Today in History: Americans Suffer their Worst Defeat of the Revolution (1780)

Siege of Charleston. Wikipedia

On May 12, 1780, the Americans suffered their worst defeat of the entire Revolution. The battle of Charleston, or as it would come to be known, the Siege of Charleston, took place over the course of six weeks. It started March 29, 1780.

This was the beginning of the British’s southern campaign after their failure to gain traction in the north, specifically in Pennsylvania. By the end of 1779, the British were in troubleĀ in the northern colonies. They had suffered two major defeats and several smaller setbacks.

The commanders of the British Army were pressured politically to deliver victory, especially with the failures they had suffered through in 1779.

Siege of Charleston. The Patriot Resource.com

After six weeks of constant battle and siege, the Americans were forced to surrender. They had attempted to surrender several times before during the month of April, but the negotiations fell flat, as the commander of the American troops wanted the “honors of war.”

The honors of war is a set of military privileges given to a surrendering army. It is meant to symbolize valor and honor in the eye of defeat. Traditionally, the army was allowed to march out of the defeated area to the sound of drums before being taken as Prisoner’s of War.

Benjamin Lincoln, the commander of the American troops at Charleston, attempted twice to surrender with the stipulation that the British gave him and his troops the honors of war ceremony, but both times the British refused and continued the siege.

On May 12, 1780, the Americans finally knew they couldn’t continue and arranged to surrender without conditions. This was a huge defeat for the Americans, especially in terms of manpower. While the casualties were minimal, the surrender at Charleston cost the Americans over 5,000 troops who were captured, more than 300 artillery pieces, almost 10,000 rounds for that artillery, almost 6,000 guns, and many other supplies. They also lost 49 ships and 120 boats, which was a huge hit to their navy.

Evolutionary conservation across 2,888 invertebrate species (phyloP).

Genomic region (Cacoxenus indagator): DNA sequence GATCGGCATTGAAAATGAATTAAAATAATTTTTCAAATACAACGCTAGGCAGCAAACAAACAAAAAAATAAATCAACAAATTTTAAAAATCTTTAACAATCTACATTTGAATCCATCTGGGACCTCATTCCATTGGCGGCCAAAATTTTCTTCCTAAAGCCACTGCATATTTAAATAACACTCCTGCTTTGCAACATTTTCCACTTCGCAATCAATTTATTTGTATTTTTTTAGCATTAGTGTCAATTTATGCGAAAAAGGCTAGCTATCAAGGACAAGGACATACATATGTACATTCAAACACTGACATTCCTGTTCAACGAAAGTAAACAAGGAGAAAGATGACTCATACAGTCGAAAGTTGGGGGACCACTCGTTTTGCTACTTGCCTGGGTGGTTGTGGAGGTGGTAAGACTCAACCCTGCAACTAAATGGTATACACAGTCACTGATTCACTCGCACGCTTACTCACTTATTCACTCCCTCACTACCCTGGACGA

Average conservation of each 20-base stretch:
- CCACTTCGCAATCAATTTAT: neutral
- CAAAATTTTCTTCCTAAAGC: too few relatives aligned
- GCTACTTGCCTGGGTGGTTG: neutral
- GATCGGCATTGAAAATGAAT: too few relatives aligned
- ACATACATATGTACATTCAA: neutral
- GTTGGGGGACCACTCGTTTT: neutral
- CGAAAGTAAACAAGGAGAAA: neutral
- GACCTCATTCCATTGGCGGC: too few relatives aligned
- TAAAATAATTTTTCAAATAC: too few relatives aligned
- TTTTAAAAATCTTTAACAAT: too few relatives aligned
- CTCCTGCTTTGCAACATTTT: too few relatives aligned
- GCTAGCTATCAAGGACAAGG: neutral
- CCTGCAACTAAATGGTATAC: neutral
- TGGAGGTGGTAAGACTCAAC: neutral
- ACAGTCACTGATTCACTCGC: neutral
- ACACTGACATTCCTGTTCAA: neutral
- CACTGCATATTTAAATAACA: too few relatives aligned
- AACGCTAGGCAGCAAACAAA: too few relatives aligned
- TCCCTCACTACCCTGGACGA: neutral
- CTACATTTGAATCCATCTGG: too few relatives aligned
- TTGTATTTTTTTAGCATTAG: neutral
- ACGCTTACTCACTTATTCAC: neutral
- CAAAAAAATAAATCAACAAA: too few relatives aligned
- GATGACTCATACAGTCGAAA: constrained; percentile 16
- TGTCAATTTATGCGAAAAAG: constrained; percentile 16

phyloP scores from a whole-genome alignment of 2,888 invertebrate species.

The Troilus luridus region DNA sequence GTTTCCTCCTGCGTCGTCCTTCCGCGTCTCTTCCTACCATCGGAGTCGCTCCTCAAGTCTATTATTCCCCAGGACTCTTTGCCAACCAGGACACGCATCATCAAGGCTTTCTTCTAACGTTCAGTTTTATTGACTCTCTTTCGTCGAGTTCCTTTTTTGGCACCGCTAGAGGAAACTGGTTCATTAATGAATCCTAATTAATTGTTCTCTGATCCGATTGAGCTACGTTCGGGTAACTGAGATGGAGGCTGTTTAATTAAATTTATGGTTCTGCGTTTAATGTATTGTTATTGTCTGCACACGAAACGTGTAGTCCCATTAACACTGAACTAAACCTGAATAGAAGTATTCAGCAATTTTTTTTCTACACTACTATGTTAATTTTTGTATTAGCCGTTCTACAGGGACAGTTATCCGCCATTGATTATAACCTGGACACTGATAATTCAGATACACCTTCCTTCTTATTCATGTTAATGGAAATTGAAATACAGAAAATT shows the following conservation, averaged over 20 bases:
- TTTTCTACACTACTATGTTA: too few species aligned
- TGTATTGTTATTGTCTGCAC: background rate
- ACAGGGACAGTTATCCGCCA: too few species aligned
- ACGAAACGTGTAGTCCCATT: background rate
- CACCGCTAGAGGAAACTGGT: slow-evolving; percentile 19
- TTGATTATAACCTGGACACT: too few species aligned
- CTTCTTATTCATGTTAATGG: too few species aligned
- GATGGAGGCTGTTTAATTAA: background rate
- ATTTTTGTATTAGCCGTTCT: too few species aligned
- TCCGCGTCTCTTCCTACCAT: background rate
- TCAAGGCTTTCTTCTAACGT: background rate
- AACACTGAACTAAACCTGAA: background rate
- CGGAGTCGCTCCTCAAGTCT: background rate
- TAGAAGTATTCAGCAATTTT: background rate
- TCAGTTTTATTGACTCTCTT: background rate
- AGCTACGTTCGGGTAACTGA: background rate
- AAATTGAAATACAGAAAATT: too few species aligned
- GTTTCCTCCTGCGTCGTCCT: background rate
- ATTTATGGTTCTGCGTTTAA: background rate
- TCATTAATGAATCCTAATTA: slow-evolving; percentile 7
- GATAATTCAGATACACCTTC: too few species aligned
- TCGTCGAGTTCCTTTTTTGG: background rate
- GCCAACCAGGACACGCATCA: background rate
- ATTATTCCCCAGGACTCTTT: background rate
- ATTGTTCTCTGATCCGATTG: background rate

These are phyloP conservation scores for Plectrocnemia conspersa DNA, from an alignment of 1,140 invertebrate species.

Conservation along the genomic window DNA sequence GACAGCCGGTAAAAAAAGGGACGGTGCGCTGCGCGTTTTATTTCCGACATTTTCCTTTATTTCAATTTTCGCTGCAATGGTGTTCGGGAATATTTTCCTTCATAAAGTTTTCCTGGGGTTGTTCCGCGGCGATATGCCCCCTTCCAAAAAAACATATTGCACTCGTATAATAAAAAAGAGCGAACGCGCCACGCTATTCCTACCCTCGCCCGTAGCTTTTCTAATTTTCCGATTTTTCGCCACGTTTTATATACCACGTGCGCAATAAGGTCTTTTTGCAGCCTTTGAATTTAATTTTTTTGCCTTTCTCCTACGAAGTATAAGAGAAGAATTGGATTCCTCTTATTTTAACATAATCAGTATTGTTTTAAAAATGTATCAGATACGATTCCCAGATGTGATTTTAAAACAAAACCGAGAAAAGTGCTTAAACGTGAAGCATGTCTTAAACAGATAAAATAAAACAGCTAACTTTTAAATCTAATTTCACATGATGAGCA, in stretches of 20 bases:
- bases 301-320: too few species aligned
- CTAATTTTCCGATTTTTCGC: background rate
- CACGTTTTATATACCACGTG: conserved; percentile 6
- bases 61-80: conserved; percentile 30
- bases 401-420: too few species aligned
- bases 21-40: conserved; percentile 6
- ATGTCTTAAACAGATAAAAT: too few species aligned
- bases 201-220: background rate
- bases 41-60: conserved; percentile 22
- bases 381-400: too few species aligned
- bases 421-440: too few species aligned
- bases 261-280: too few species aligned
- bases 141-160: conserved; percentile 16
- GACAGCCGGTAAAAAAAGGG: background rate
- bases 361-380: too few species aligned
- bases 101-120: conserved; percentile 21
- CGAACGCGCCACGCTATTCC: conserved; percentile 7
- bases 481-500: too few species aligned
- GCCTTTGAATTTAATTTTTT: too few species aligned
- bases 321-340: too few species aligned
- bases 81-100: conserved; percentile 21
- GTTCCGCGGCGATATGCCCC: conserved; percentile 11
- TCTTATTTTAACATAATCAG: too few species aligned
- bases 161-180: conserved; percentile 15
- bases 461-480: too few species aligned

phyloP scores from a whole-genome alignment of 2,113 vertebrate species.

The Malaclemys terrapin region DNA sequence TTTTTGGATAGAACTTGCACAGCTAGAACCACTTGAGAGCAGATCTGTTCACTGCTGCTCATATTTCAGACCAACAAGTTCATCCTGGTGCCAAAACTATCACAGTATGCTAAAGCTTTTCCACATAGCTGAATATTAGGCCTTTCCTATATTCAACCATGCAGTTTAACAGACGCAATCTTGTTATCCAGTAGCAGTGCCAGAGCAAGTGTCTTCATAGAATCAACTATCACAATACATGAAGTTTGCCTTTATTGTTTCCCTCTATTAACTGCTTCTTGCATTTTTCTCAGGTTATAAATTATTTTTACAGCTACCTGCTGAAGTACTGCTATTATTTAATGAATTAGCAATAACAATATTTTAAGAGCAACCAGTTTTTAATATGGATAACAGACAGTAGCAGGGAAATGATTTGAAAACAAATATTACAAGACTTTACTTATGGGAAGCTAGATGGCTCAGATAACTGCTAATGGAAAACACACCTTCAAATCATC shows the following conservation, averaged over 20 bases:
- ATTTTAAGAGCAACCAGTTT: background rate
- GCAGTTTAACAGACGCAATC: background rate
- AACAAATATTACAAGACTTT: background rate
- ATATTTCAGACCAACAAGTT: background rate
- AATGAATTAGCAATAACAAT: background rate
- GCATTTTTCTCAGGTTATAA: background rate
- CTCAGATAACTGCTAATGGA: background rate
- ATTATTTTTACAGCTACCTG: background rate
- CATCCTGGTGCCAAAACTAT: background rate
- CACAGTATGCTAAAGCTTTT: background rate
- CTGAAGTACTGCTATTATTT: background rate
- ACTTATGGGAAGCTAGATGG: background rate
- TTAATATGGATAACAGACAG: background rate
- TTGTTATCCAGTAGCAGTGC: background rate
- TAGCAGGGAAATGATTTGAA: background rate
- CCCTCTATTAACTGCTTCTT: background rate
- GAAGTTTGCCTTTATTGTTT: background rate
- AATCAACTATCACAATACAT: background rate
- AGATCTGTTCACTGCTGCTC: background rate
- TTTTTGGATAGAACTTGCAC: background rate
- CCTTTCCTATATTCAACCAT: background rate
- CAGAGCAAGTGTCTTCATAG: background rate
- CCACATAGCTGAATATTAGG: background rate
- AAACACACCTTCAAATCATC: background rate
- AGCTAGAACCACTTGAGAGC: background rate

Map of the Siege of Charleston. West Point

It was a complicated loss for the Americans as well, because of loyalists in the south. There were many in the southern states who saw the Revolution as folly, and sided with the British. After the defeat of the Americans at Charleston, the British were able to have a much closer relationship with those loyalists.

They were able to use those people to sow dissension in the south, and even sparked a small civil war between colonists. In the end it didn’t work, because the Americans were able to regroup and drive the British out of South Carolina, and into Virginia where they would eventually surrender in October of 1781.

The American Revolution would rage on until 1783 when the British and Americans would sign a peace treaty officially giving Americans independence and creating the United States of America. It wouldn’t be the last time the US and British would face off, as they would fight once again in the War of 1812, which featured a full on invasion by the British, and the attempted arson of Washington D.C., the nation’s capital.

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  • Joel Foss

    The second picture of soldiers fighting is from the Civil War, not the American Revolution.

    • Matthew Weber

      I’ve changed it, though I’m not sure you were right. For sure the source said it was from the Siege of Charleston 1780, but it could be wrong. On the side of being safe, I’ve changed it regardless. Thanks!